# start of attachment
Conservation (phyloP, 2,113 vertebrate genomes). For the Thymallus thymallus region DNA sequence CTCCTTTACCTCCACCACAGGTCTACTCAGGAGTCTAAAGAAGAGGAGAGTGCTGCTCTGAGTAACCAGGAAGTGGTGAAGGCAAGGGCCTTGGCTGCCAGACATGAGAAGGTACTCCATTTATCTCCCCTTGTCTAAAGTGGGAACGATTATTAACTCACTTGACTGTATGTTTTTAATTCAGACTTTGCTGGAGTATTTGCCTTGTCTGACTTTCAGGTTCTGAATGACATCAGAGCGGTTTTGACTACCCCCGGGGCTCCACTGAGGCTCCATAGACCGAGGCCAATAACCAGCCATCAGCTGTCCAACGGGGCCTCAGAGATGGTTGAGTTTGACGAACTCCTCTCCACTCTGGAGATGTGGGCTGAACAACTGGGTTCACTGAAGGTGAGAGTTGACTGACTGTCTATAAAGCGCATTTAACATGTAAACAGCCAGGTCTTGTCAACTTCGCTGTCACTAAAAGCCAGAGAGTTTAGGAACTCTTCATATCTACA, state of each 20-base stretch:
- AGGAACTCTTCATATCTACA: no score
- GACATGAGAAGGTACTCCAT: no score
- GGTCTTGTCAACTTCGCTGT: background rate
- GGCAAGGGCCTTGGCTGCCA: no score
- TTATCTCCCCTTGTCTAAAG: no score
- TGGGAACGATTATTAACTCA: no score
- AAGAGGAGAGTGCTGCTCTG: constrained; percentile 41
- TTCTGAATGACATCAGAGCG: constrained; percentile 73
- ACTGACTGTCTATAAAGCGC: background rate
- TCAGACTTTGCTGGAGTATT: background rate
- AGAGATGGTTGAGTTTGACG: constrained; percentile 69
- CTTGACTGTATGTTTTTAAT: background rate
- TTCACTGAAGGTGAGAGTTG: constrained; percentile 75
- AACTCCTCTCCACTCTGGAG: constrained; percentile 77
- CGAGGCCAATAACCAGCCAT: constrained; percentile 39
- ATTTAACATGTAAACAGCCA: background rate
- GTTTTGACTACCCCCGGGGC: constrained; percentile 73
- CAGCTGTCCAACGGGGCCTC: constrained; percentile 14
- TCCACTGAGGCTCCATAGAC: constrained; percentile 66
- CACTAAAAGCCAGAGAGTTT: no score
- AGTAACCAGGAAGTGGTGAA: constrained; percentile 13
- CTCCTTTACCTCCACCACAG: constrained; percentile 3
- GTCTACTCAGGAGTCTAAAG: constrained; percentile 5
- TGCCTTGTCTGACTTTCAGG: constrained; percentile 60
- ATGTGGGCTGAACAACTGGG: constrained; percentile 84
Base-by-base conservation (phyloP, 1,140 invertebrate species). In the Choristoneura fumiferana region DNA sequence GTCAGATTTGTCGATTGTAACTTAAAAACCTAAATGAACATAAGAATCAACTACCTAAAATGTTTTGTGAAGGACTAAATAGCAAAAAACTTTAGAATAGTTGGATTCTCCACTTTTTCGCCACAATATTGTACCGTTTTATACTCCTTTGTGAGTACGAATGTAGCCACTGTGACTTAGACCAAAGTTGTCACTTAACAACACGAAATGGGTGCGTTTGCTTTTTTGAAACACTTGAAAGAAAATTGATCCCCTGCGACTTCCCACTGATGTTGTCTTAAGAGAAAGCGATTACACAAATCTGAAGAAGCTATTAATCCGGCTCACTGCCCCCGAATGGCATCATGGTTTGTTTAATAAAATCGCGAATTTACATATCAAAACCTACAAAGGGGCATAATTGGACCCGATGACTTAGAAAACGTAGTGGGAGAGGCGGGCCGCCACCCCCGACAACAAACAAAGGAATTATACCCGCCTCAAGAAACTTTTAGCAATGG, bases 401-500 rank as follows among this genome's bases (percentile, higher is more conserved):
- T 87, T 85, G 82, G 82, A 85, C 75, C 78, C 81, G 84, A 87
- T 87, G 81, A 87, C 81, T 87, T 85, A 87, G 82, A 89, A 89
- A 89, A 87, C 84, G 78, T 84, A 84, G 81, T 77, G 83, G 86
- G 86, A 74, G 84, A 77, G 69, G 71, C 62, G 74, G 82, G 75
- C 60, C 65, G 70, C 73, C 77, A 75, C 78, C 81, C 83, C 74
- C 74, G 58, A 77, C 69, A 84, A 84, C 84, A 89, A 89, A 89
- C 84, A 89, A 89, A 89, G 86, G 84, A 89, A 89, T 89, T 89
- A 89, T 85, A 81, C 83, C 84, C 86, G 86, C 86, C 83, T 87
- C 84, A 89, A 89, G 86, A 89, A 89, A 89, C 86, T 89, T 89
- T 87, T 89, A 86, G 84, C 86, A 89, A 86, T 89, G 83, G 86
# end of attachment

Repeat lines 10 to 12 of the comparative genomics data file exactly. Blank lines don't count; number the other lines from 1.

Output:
- ACTGACTGTCTATAAAGCGC: background rate
- TCAGACTTTGCTGGAGTATT: background rate
- AGAGATGGTTGAGTTTGACG: constrained; percentile 69